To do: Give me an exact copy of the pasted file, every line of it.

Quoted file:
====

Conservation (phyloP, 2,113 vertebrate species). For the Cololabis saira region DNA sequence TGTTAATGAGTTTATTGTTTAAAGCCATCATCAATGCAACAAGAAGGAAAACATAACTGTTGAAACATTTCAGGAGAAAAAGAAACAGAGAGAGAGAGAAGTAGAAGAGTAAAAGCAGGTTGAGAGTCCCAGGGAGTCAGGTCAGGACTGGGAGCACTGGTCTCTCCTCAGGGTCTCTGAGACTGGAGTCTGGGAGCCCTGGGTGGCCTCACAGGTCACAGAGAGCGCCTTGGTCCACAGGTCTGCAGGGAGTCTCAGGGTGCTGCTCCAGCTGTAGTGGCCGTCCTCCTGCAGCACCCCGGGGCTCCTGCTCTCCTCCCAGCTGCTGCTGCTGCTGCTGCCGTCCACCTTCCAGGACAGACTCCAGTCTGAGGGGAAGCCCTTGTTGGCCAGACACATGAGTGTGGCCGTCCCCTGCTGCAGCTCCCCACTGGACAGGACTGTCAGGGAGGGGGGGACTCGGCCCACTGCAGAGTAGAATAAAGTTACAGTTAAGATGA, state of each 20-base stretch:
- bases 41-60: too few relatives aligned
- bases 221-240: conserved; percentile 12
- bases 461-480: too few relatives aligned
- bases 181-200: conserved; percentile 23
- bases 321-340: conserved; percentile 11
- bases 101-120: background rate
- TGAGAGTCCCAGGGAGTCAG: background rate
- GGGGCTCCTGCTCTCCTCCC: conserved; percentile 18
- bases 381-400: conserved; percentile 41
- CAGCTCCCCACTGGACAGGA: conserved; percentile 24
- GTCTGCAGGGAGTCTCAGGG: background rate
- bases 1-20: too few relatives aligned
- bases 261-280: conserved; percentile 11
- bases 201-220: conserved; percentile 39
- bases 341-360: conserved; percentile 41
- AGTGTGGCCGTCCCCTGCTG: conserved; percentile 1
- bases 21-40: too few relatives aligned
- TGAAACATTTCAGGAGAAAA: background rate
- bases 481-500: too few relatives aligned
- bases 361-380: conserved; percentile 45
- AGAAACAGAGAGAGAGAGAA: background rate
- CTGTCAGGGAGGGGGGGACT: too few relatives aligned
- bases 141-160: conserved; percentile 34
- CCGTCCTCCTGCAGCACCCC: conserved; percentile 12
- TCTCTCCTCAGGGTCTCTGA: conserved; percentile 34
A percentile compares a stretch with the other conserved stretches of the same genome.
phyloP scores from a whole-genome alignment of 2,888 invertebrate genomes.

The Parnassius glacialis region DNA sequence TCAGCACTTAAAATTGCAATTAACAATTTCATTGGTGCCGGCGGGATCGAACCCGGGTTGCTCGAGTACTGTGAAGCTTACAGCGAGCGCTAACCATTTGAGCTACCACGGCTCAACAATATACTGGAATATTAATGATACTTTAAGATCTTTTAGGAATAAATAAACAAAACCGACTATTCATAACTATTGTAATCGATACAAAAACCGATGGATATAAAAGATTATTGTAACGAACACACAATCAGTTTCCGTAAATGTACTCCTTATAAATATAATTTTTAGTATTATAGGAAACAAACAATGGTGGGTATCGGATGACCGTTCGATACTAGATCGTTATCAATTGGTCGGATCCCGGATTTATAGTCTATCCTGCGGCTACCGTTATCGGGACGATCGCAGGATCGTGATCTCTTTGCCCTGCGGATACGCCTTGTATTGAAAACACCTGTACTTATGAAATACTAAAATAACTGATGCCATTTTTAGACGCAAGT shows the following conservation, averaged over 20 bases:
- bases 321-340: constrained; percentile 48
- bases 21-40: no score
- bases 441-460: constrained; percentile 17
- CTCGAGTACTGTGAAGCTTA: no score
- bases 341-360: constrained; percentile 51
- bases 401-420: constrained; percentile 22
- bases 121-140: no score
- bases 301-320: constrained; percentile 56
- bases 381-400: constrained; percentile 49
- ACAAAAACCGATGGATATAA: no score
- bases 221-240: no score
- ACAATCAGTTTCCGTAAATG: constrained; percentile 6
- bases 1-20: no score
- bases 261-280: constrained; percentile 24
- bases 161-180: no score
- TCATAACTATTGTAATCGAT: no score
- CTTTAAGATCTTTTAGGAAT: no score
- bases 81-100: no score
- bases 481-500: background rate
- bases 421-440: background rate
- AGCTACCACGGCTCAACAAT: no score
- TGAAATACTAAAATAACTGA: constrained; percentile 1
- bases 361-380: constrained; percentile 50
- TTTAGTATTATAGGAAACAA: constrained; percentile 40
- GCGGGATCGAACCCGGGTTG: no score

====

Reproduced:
Conservation (phyloP, 2,113 vertebrate species). For the Cololabis saira region DNA sequence TGTTAATGAGTTTATTGTTTAAAGCCATCATCAATGCAACAAGAAGGAAAACATAACTGTTGAAACATTTCAGGAGAAAAAGAAACAGAGAGAGAGAGAAGTAGAAGAGTAAAAGCAGGTTGAGAGTCCCAGGGAGTCAGGTCAGGACTGGGAGCACTGGTCTCTCCTCAGGGTCTCTGAGACTGGAGTCTGGGAGCCCTGGGTGGCCTCACAGGTCACAGAGAGCGCCTTGGTCCACAGGTCTGCAGGGAGTCTCAGGGTGCTGCTCCAGCTGTAGTGGCCGTCCTCCTGCAGCACCCCGGGGCTCCTGCTCTCCTCCCAGCTGCTGCTGCTGCTGCTGCCGTCCACCTTCCAGGACAGACTCCAGTCTGAGGGGAAGCCCTTGTTGGCCAGACACATGAGTGTGGCCGTCCCCTGCTGCAGCTCCCCACTGGACAGGACTGTCAGGGAGGGGGGGACTCGGCCCACTGCAGAGTAGAATAAAGTTACAGTTAAGATGA, state of each 20-base stretch:
- bases 41-60: too few relatives aligned
- bases 221-240: conserved; percentile 12
- bases 461-480: too few relatives aligned
- bases 181-200: conserved; percentile 23
- bases 321-340: conserved; percentile 11
- bases 101-120: background rate
- TGAGAGTCCCAGGGAGTCAG: background rate
- GGGGCTCCTGCTCTCCTCCC: conserved; percentile 18
- bases 381-400: conserved; percentile 41
- CAGCTCCCCACTGGACAGGA: conserved; percentile 24
- GTCTGCAGGGAGTCTCAGGG: background rate
- bases 1-20: too few relatives aligned
- bases 261-280: conserved; percentile 11
- bases 201-220: conserved; percentile 39
- bases 341-360: conserved; percentile 41
- AGTGTGGCCGTCCCCTGCTG: conserved; percentile 1
- bases 21-40: too few relatives aligned
- TGAAACATTTCAGGAGAAAA: background rate
- bases 481-500: too few relatives aligned
- bases 361-380: conserved; percentile 45
- AGAAACAGAGAGAGAGAGAA: background rate
- CTGTCAGGGAGGGGGGGACT: too few relatives aligned
- bases 141-160: conserved; percentile 34
- CCGTCCTCCTGCAGCACCCC: conserved; percentile 12
- TCTCTCCTCAGGGTCTCTGA: conserved; percentile 34
A percentile compares a stretch with the other conserved stretches of the same genome.
phyloP scores from a whole-genome alignment of 2,888 invertebrate genomes.

The Parnassius glacialis region DNA sequence TCAGCACTTAAAATTGCAATTAACAATTTCATTGGTGCCGGCGGGATCGAACCCGGGTTGCTCGAGTACTGTGAAGCTTACAGCGAGCGCTAACCATTTGAGCTACCACGGCTCAACAATATACTGGAATATTAATGATACTTTAAGATCTTTTAGGAATAAATAAACAAAACCGACTATTCATAACTATTGTAATCGATACAAAAACCGATGGATATAAAAGATTATTGTAACGAACACACAATCAGTTTCCGTAAATGTACTCCTTATAAATATAATTTTTAGTATTATAGGAAACAAACAATGGTGGGTATCGGATGACCGTTCGATACTAGATCGTTATCAATTGGTCGGATCCCGGATTTATAGTCTATCCTGCGGCTACCGTTATCGGGACGATCGCAGGATCGTGATCTCTTTGCCCTGCGGATACGCCTTGTATTGAAAACACCTGTACTTATGAAATACTAAAATAACTGATGCCATTTTTAGACGCAAGT shows the following conservation, averaged over 20 bases:
- bases 321-340: constrained; percentile 48
- bases 21-40: no score
- bases 441-460: constrained; percentile 17
- CTCGAGTACTGTGAAGCTTA: no score
- bases 341-360: constrained; percentile 51
- bases 401-420: constrained; percentile 22
- bases 121-140: no score
- bases 301-320: constrained; percentile 56
- bases 381-400: constrained; percentile 49
- ACAAAAACCGATGGATATAA: no score
- bases 221-240: no score
- ACAATCAGTTTCCGTAAATG: constrained; percentile 6
- bases 1-20: no score
- bases 261-280: constrained; percentile 24
- bases 161-180: no score
- TCATAACTATTGTAATCGAT: no score
- CTTTAAGATCTTTTAGGAAT: no score
- bases 81-100: no score
- bases 481-500: background rate
- bases 421-440: background rate
- AGCTACCACGGCTCAACAAT: no score
- TGAAATACTAAAATAACTGA: constrained; percentile 1
- bases 361-380: constrained; percentile 50
- TTTAGTATTATAGGAAACAA: constrained; percentile 40
- GCGGGATCGAACCCGGGTTG: no score